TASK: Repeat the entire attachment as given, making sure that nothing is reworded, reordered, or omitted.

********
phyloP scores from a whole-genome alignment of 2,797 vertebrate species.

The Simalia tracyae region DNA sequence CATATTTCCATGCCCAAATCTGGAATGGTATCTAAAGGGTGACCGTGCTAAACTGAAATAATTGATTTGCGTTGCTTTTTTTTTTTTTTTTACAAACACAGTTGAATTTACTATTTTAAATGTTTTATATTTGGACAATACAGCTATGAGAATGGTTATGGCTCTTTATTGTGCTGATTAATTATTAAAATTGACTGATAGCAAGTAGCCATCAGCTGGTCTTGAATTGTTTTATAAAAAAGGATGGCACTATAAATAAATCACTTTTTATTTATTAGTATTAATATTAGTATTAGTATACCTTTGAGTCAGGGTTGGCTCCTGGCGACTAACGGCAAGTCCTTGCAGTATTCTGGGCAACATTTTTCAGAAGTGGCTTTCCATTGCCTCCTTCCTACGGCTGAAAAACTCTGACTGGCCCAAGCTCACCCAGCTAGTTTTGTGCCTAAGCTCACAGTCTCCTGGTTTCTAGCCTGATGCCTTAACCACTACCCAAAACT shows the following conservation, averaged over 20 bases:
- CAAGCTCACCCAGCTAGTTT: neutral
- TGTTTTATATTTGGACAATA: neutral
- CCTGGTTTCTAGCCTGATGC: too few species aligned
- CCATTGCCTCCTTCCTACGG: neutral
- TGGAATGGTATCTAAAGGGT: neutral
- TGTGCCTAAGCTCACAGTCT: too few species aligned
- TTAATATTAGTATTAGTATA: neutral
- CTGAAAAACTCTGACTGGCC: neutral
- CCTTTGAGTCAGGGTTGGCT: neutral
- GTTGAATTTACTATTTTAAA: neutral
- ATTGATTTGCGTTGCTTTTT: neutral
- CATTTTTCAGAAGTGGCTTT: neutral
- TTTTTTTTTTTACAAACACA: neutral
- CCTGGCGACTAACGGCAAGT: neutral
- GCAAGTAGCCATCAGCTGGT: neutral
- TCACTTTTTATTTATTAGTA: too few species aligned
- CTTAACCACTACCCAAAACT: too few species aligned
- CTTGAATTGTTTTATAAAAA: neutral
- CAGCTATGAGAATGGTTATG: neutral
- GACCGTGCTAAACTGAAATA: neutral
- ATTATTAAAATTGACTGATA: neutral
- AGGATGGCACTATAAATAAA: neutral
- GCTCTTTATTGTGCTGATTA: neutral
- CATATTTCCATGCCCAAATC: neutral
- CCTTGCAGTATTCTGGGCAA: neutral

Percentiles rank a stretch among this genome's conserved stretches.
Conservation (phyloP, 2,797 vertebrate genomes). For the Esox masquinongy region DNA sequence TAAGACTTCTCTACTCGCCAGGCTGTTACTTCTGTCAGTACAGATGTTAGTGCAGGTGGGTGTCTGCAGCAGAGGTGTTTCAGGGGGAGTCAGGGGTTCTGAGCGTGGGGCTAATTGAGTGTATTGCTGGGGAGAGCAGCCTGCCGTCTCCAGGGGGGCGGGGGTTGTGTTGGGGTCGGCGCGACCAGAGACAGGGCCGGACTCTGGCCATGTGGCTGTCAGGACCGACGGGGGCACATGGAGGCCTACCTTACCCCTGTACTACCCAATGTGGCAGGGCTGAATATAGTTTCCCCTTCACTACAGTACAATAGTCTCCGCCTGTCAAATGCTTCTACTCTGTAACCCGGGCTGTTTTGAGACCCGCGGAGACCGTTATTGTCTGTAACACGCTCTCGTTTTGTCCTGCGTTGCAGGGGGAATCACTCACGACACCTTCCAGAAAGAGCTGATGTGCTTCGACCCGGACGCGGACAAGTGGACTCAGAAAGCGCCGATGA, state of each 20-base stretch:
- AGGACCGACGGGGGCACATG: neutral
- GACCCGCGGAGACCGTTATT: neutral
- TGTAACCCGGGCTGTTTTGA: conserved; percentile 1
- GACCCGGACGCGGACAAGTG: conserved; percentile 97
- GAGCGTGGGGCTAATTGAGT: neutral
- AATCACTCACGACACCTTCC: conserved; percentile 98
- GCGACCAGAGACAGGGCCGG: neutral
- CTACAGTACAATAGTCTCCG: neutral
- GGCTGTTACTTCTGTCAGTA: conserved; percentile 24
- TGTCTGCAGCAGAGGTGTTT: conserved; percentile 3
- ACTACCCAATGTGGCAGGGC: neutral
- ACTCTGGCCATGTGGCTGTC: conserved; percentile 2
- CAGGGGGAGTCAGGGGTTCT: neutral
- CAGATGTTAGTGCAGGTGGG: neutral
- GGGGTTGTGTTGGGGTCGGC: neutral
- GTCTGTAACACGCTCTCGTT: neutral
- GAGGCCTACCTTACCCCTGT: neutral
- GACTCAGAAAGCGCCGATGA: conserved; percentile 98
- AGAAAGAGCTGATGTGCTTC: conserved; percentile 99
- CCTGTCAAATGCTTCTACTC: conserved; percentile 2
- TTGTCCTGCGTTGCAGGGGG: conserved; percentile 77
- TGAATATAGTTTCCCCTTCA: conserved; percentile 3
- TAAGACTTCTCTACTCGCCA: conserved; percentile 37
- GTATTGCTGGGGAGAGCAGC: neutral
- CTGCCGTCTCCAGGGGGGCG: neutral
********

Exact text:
phyloP scores from a whole-genome alignment of 2,797 vertebrate species.

The Simalia tracyae region DNA sequence CATATTTCCATGCCCAAATCTGGAATGGTATCTAAAGGGTGACCGTGCTAAACTGAAATAATTGATTTGCGTTGCTTTTTTTTTTTTTTTTACAAACACAGTTGAATTTACTATTTTAAATGTTTTATATTTGGACAATACAGCTATGAGAATGGTTATGGCTCTTTATTGTGCTGATTAATTATTAAAATTGACTGATAGCAAGTAGCCATCAGCTGGTCTTGAATTGTTTTATAAAAAAGGATGGCACTATAAATAAATCACTTTTTATTTATTAGTATTAATATTAGTATTAGTATACCTTTGAGTCAGGGTTGGCTCCTGGCGACTAACGGCAAGTCCTTGCAGTATTCTGGGCAACATTTTTCAGAAGTGGCTTTCCATTGCCTCCTTCCTACGGCTGAAAAACTCTGACTGGCCCAAGCTCACCCAGCTAGTTTTGTGCCTAAGCTCACAGTCTCCTGGTTTCTAGCCTGATGCCTTAACCACTACCCAAAACT shows the following conservation, averaged over 20 bases:
- CAAGCTCACCCAGCTAGTTT: neutral
- TGTTTTATATTTGGACAATA: neutral
- CCTGGTTTCTAGCCTGATGC: too few species aligned
- CCATTGCCTCCTTCCTACGG: neutral
- TGGAATGGTATCTAAAGGGT: neutral
- TGTGCCTAAGCTCACAGTCT: too few species aligned
- TTAATATTAGTATTAGTATA: neutral
- CTGAAAAACTCTGACTGGCC: neutral
- CCTTTGAGTCAGGGTTGGCT: neutral
- GTTGAATTTACTATTTTAAA: neutral
- ATTGATTTGCGTTGCTTTTT: neutral
- CATTTTTCAGAAGTGGCTTT: neutral
- TTTTTTTTTTTACAAACACA: neutral
- CCTGGCGACTAACGGCAAGT: neutral
- GCAAGTAGCCATCAGCTGGT: neutral
- TCACTTTTTATTTATTAGTA: too few species aligned
- CTTAACCACTACCCAAAACT: too few species aligned
- CTTGAATTGTTTTATAAAAA: neutral
- CAGCTATGAGAATGGTTATG: neutral
- GACCGTGCTAAACTGAAATA: neutral
- ATTATTAAAATTGACTGATA: neutral
- AGGATGGCACTATAAATAAA: neutral
- GCTCTTTATTGTGCTGATTA: neutral
- CATATTTCCATGCCCAAATC: neutral
- CCTTGCAGTATTCTGGGCAA: neutral

Percentiles rank a stretch among this genome's conserved stretches.
Conservation (phyloP, 2,797 vertebrate genomes). For the Esox masquinongy region DNA sequence TAAGACTTCTCTACTCGCCAGGCTGTTACTTCTGTCAGTACAGATGTTAGTGCAGGTGGGTGTCTGCAGCAGAGGTGTTTCAGGGGGAGTCAGGGGTTCTGAGCGTGGGGCTAATTGAGTGTATTGCTGGGGAGAGCAGCCTGCCGTCTCCAGGGGGGCGGGGGTTGTGTTGGGGTCGGCGCGACCAGAGACAGGGCCGGACTCTGGCCATGTGGCTGTCAGGACCGACGGGGGCACATGGAGGCCTACCTTACCCCTGTACTACCCAATGTGGCAGGGCTGAATATAGTTTCCCCTTCACTACAGTACAATAGTCTCCGCCTGTCAAATGCTTCTACTCTGTAACCCGGGCTGTTTTGAGACCCGCGGAGACCGTTATTGTCTGTAACACGCTCTCGTTTTGTCCTGCGTTGCAGGGGGAATCACTCACGACACCTTCCAGAAAGAGCTGATGTGCTTCGACCCGGACGCGGACAAGTGGACTCAGAAAGCGCCGATGA, state of each 20-base stretch:
- AGGACCGACGGGGGCACATG: neutral
- GACCCGCGGAGACCGTTATT: neutral
- TGTAACCCGGGCTGTTTTGA: conserved; percentile 1
- GACCCGGACGCGGACAAGTG: conserved; percentile 97
- GAGCGTGGGGCTAATTGAGT: neutral
- AATCACTCACGACACCTTCC: conserved; percentile 98
- GCGACCAGAGACAGGGCCGG: neutral
- CTACAGTACAATAGTCTCCG: neutral
- GGCTGTTACTTCTGTCAGTA: conserved; percentile 24
- TGTCTGCAGCAGAGGTGTTT: conserved; percentile 3
- ACTACCCAATGTGGCAGGGC: neutral
- ACTCTGGCCATGTGGCTGTC: conserved; percentile 2
- CAGGGGGAGTCAGGGGTTCT: neutral
- CAGATGTTAGTGCAGGTGGG: neutral
- GGGGTTGTGTTGGGGTCGGC: neutral
- GTCTGTAACACGCTCTCGTT: neutral
- GAGGCCTACCTTACCCCTGT: neutral
- GACTCAGAAAGCGCCGATGA: conserved; percentile 98
- AGAAAGAGCTGATGTGCTTC: conserved; percentile 99
- CCTGTCAAATGCTTCTACTC: conserved; percentile 2
- TTGTCCTGCGTTGCAGGGGG: conserved; percentile 77
- TGAATATAGTTTCCCCTTCA: conserved; percentile 3
- TAAGACTTCTCTACTCGCCA: conserved; percentile 37
- GTATTGCTGGGGAGAGCAGC: neutral
- CTGCCGTCTCCAGGGGGGCG: neutral